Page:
The Federal Communications Commission has voted unanimously on rules banning the importation and sale of communications equipment that could pose a threat to national security.
The regulator had already banned the use of such equipment in U.S. networks that get subsidy money from the government, but now is banning it entirely and at the FCC certification level.
“The FCC is committed to protecting our national security by ensuring that untrustworthy communications equipment is not authorized for use within our borders, and we are continuing that work here,” chair Jessica Rosenworcel said. “These new rules are an important part of our ongoing actions to protect the American people from national security threats involving telecommunications.”
The ban applies to equipment already identified as a threat to the security of U.S. networks under orders from Congress in the Secure and Trusted Communications Networks Act of 2019, which also told the FCC to come up with the more general ban.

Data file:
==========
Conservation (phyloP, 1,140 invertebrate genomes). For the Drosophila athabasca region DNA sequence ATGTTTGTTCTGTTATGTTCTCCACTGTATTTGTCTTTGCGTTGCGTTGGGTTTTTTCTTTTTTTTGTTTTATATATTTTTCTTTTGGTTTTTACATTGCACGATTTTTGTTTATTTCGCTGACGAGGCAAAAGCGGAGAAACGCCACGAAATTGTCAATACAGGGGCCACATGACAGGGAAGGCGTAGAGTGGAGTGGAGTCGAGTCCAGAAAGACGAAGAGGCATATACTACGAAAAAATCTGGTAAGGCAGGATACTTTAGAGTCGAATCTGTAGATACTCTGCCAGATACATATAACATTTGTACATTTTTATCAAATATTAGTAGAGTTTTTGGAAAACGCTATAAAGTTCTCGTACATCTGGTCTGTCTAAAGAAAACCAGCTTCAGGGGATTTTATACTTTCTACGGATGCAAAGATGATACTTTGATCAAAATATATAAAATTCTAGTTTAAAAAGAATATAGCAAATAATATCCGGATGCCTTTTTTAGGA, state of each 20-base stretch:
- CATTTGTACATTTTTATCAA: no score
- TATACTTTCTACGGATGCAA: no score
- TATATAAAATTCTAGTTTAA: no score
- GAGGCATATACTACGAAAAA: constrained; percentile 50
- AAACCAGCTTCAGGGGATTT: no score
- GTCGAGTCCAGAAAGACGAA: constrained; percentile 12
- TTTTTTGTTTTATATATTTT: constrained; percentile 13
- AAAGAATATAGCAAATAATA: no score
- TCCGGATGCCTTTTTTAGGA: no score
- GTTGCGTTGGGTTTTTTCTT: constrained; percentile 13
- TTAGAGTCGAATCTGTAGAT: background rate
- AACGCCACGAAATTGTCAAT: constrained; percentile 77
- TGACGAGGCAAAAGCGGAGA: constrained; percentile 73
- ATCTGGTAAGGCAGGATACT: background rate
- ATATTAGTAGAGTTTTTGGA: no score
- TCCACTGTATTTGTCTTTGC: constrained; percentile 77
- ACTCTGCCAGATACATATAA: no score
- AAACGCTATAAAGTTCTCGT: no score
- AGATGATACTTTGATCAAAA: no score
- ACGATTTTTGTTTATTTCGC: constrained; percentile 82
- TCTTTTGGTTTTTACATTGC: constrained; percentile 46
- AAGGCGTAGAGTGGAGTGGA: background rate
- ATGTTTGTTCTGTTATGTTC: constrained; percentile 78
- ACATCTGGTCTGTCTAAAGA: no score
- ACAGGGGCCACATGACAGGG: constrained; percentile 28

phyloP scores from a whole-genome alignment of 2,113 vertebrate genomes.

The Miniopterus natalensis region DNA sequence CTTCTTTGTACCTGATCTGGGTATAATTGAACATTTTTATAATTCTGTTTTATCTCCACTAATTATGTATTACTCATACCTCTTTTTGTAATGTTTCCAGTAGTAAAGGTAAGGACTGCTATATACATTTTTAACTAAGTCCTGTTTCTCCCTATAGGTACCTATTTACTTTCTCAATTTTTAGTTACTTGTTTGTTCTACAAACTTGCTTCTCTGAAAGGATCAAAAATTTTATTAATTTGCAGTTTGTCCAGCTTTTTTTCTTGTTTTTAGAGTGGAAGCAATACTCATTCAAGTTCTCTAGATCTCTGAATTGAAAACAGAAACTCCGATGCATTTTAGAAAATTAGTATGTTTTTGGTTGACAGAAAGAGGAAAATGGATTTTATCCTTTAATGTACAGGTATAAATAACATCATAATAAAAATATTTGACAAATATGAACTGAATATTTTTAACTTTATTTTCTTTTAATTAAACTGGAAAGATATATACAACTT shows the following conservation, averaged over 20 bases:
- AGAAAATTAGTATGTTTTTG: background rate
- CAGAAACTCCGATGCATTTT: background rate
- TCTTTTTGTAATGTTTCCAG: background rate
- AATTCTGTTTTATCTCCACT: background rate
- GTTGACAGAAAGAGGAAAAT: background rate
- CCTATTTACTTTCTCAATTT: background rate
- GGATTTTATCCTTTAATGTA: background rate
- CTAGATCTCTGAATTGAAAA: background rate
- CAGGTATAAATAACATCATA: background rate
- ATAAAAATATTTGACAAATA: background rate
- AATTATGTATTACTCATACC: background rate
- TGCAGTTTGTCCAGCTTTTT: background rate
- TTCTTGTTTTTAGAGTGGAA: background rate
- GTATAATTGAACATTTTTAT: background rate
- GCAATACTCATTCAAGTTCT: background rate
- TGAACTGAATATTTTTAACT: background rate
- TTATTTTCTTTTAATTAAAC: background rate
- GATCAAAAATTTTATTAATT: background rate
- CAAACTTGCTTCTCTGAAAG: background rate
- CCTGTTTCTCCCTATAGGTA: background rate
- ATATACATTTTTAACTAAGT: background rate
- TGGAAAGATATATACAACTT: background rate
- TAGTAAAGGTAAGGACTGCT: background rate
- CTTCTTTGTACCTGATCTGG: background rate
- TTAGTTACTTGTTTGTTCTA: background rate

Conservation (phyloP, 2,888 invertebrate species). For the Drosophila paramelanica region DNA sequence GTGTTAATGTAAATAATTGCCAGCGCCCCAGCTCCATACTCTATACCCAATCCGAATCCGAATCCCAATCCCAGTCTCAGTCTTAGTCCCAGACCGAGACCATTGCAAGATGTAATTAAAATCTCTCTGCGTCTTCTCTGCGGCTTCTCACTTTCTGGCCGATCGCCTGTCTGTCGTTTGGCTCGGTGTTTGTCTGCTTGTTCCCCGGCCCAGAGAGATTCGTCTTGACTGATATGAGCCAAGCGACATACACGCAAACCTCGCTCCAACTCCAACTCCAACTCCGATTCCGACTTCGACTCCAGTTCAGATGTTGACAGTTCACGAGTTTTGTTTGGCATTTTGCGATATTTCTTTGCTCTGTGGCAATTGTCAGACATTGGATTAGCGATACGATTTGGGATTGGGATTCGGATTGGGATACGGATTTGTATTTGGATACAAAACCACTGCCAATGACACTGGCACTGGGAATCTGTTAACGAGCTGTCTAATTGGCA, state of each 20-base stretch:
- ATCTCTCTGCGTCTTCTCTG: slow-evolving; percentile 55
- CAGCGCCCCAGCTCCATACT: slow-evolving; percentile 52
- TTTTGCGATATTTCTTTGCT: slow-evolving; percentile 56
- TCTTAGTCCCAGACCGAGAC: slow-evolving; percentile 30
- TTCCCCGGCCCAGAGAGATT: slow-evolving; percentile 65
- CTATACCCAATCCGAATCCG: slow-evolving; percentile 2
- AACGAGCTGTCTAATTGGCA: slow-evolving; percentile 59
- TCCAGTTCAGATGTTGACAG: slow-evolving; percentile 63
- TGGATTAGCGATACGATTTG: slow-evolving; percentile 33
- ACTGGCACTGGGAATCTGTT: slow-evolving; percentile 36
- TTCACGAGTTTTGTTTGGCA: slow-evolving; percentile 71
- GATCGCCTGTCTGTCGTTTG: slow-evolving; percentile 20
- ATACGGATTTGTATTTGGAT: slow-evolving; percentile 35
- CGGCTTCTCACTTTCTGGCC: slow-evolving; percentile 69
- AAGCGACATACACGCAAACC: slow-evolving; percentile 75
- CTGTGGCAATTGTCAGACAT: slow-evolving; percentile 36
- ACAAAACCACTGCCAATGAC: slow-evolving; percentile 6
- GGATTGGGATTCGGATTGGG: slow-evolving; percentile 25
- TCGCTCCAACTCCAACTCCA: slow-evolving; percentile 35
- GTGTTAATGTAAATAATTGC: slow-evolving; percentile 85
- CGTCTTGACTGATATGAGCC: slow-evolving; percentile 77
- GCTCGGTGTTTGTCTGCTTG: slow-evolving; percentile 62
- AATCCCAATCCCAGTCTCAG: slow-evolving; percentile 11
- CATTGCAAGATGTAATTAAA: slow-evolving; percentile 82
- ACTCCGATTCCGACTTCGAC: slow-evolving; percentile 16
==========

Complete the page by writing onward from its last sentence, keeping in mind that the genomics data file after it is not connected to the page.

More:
The ban also applies to modifications to certified equipment if the result is that it becomes a threat to national security.
Currently the list of “equipment non grata,” as it were, includes from Huawei Technologies, ZTE Corp., Hytera Communications, Hangzhou Hikvision Digital Technology and Dahua Technology, as well as their subsidiaries and affiliates.
The new rules come in the form of a Report and Order, which is a final agency action, though still subject to appeal.
The FCC also launched a Notice of Proposed Rulemaking seeking comment on other potential equipment rules and procedures related to prohibiting the authorization of potentially harmful equipment, as well as on any potential revisions to its competitive bidding program.
Some of the equipment at issue is less expensive — in some cases due to subsidization by the Chinese government — and so helped those competing for broadband subsidy money do so for a lower price. ▪️
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Contributing editor John Eggerton has been an editor and/or writer on media regulation, legislation and policy for over four decades, including covering the FCC, FTC, Congress, the major media trade associations, and the federal courts. In addition to Multichannel News and Broadcasting + Cable, his work has appeared in Radio World, TV Technology, TV Fax, This Week in Consumer Electronics, Variety and the Encyclopedia Britannica.
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